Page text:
• San Beda priest-dean airs DAP views, irks SC justice

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    Supreme Court (SC) Associate Justice Marvic Mario Victor Leonen is irritated with the legal opinions on the Disbursement Acceleration Program (DAP) being expressed by Father Ranhilio Aquino, dean of the San Beda College of Law Graduate School.

    In a letter to Chief Justice Maria Lourdes Sereno and the other 12 Associate Justices of the tribunal dated July 2, 2014, Leonen accused Aquino of misleading the public about his legal opinions on the DAP.

    A copy of the one-page letter was obtained by the media.

    Leonen said the priest’s opinions antedated the SC decision that last week declared the acceleration program unconstitutional.

    “I share with you a news article quoting Fr. Ranhilio Aquino [San Beda College of Law, Philja, or Philippine Judicial Academy] misleading the public about a decision he has not read because it has not been promulgated yet,” his letter stated.

    Aquino, a Roman Catholic priest and a son of retired Court of Appeals Justice Hilarion Aquino, had spoken about the DAP in radio programs.

    According to a well-placed source in the High Court, Leonen is “insecure” with Aquino—also a columnist of Manila Standard—because the priest is tapped by media entities on legal matters despite him not being a lawyer.

    Another Roman Catholic priest—lawyer Fr. Joaquin Bernas of the Ateneo Law School—is also being sought for his opinions on legal issues.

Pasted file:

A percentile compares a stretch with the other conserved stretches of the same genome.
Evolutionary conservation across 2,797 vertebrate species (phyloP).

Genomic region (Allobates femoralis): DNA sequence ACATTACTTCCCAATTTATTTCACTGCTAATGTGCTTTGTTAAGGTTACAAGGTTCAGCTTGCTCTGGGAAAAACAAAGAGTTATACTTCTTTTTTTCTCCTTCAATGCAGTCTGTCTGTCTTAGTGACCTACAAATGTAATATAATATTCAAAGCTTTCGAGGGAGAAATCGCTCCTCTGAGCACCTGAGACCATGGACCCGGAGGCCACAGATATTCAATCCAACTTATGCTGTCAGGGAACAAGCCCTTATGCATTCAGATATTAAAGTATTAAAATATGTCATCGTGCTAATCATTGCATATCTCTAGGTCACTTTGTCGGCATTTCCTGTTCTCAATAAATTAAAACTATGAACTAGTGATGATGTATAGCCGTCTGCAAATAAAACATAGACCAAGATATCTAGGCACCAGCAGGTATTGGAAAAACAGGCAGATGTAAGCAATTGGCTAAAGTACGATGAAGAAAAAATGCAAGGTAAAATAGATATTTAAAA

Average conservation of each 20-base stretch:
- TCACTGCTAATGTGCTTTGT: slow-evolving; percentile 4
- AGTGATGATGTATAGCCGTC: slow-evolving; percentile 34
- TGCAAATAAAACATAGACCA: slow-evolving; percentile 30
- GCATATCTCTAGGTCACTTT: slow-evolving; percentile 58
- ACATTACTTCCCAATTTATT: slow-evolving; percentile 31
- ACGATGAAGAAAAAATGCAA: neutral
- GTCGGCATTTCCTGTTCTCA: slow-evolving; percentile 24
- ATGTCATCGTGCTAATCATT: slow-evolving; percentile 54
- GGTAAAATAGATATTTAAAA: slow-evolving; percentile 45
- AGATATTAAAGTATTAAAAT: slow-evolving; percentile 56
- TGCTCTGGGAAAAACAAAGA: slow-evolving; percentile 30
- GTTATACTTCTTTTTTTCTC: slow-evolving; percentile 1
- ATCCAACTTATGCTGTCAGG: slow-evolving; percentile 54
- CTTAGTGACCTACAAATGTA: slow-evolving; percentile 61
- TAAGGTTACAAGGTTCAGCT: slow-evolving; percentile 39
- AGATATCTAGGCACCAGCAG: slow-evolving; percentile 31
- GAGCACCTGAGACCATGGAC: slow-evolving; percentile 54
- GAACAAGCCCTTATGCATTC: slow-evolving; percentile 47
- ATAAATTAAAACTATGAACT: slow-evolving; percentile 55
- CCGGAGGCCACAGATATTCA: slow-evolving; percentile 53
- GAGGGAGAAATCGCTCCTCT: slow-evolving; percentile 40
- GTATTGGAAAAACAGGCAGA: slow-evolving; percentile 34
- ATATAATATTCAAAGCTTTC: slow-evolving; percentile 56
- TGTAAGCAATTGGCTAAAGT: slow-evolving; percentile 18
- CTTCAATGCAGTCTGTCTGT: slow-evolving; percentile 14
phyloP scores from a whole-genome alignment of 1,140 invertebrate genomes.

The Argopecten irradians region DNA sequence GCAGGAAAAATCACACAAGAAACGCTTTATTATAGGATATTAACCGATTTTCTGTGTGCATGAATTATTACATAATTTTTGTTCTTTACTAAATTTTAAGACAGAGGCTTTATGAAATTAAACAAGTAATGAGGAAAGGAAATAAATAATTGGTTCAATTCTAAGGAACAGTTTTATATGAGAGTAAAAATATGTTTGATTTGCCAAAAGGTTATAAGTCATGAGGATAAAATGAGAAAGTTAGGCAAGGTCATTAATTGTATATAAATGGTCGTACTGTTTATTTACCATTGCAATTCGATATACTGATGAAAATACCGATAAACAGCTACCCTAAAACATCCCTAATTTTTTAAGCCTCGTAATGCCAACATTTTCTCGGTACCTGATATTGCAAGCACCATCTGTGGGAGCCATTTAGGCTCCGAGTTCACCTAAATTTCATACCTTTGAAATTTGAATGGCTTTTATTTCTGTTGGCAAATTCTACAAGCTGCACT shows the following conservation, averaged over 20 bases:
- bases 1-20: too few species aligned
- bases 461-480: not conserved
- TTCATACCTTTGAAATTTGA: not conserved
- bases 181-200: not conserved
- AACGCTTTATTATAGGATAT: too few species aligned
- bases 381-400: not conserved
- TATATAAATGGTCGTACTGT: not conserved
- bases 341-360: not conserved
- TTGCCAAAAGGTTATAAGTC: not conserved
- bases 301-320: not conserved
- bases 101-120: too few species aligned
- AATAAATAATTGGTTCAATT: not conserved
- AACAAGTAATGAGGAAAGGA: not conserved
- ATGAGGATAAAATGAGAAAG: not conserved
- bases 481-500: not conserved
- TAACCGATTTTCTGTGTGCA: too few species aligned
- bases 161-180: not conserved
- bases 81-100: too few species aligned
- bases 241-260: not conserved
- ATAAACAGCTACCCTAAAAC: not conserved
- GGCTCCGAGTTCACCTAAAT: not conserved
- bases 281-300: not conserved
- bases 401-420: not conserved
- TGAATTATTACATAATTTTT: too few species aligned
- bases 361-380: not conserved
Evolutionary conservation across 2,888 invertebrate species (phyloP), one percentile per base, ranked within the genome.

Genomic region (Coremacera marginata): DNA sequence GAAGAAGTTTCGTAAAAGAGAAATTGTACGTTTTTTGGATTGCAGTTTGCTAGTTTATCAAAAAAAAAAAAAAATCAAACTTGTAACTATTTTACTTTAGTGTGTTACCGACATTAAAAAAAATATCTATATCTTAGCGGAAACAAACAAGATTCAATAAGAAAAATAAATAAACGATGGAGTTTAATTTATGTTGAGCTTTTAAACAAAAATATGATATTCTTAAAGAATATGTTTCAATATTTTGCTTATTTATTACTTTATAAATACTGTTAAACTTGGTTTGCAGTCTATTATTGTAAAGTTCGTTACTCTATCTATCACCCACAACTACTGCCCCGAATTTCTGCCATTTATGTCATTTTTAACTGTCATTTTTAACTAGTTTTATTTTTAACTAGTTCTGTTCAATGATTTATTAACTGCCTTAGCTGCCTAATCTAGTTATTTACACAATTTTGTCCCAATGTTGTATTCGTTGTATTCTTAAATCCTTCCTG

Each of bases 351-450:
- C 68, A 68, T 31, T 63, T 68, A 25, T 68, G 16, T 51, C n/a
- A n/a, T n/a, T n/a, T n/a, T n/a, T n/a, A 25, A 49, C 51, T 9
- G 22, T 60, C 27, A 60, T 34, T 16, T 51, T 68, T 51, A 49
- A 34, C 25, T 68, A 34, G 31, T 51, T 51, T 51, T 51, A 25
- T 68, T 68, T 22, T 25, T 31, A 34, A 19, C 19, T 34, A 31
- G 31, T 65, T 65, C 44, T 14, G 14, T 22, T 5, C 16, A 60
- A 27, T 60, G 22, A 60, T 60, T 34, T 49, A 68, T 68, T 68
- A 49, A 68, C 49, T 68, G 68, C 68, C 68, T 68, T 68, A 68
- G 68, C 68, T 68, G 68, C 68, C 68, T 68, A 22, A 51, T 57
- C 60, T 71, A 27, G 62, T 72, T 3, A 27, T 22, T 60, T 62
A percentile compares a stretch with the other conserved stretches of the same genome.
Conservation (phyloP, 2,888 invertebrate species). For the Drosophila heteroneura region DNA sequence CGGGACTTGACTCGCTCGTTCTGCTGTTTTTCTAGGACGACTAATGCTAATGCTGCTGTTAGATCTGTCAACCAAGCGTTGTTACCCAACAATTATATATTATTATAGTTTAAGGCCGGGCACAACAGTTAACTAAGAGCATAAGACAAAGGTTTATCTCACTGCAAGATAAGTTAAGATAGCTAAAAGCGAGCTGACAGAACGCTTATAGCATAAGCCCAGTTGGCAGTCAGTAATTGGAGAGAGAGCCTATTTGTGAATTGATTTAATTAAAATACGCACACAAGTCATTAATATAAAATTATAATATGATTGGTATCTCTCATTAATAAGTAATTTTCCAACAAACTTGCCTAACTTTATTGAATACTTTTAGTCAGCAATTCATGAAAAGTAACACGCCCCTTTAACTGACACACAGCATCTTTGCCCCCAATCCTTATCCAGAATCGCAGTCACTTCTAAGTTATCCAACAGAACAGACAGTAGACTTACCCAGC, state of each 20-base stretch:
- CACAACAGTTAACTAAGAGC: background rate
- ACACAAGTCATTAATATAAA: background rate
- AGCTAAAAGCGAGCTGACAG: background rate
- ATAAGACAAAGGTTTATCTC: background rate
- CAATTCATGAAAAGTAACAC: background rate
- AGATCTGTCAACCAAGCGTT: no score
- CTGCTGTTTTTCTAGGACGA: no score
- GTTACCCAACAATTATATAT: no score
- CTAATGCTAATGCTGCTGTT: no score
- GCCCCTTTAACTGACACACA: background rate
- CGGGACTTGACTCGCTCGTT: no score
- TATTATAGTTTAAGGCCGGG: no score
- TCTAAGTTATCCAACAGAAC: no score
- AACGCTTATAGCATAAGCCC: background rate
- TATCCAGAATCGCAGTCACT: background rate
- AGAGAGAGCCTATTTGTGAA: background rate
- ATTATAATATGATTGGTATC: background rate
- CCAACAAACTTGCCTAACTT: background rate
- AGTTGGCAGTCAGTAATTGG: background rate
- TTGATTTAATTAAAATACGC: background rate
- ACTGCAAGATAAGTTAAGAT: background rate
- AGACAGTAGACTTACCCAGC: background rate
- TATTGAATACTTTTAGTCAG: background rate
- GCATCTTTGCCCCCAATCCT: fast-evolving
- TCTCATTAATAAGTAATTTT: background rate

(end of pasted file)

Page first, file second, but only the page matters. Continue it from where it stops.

In an opinion on the DAP, Aquino said his “personal position is that it was neither necessary nor helpful for the Supreme Court to insert this prospectivity proviso because it only triggers suspicion that the decision was tailed to be kind to the incumbent President [Benigno Aquino 3rd] and to insulate him from criminal and administrative action as a result of his disbursement of DAP [funds].”

    The “prospectivity” issue in the DAP has been feared to have been inserted in the SC decision to save President Aquino from criminal charges despite the acceleration program being ruled as unconstitutional.

    The ruling said while the DAP is unconstitutional for its P140-billion spending, Aquino could be saved only from criminal charges if he hid under the cloth of “good faith.”

    The President must also prove that the program funds have not been used to “bribe” senators and congressmen into impeaching then-Chief Justice Renato Corona.

    Meanwhile, Leonen slammed the media for “leaking” the decision of the High Court on the DAP.

    The Manila Times had broken the story on the SC declaring the DAP illegal.

    In Leonen’s 29-page concurring opinion that did not name The Times, he cited a “final note” criticizing the media entities who get leaks from SC en banc deliberations.

    Leonen’s final note is an obiter dictum (said in a passing) that has no connection at all with merits of the SC decision on the DAP.

    “In the efforts to win over an audience, there are a few misguided elements who offer unverified and illicit peeks into our deliberations. Since they do not sit in our chamber, they provide snapshots culled from disjointed clues and conversations. Some simply move to speculation on the basis of their simplified and false view of what motivates our judgments,” he stated.

    “This minority assumes that [its]stories or opinions will be well-received by the public as they imagine it to be. Those who peddle stereotypes and prejudice fail to see the Filipino as they are. They should follow the example of many serious media practitioners and opinion leaders who help our people as they engage in serious and deep analytical discussion of public issues in all forms of public media,” Leonen said.

    Leonen belied reports on supposed factions in the SC and said he is not beholden to the President.

    “We are not beholden to the powers that appoint us. There are no factions in this court,” he said.

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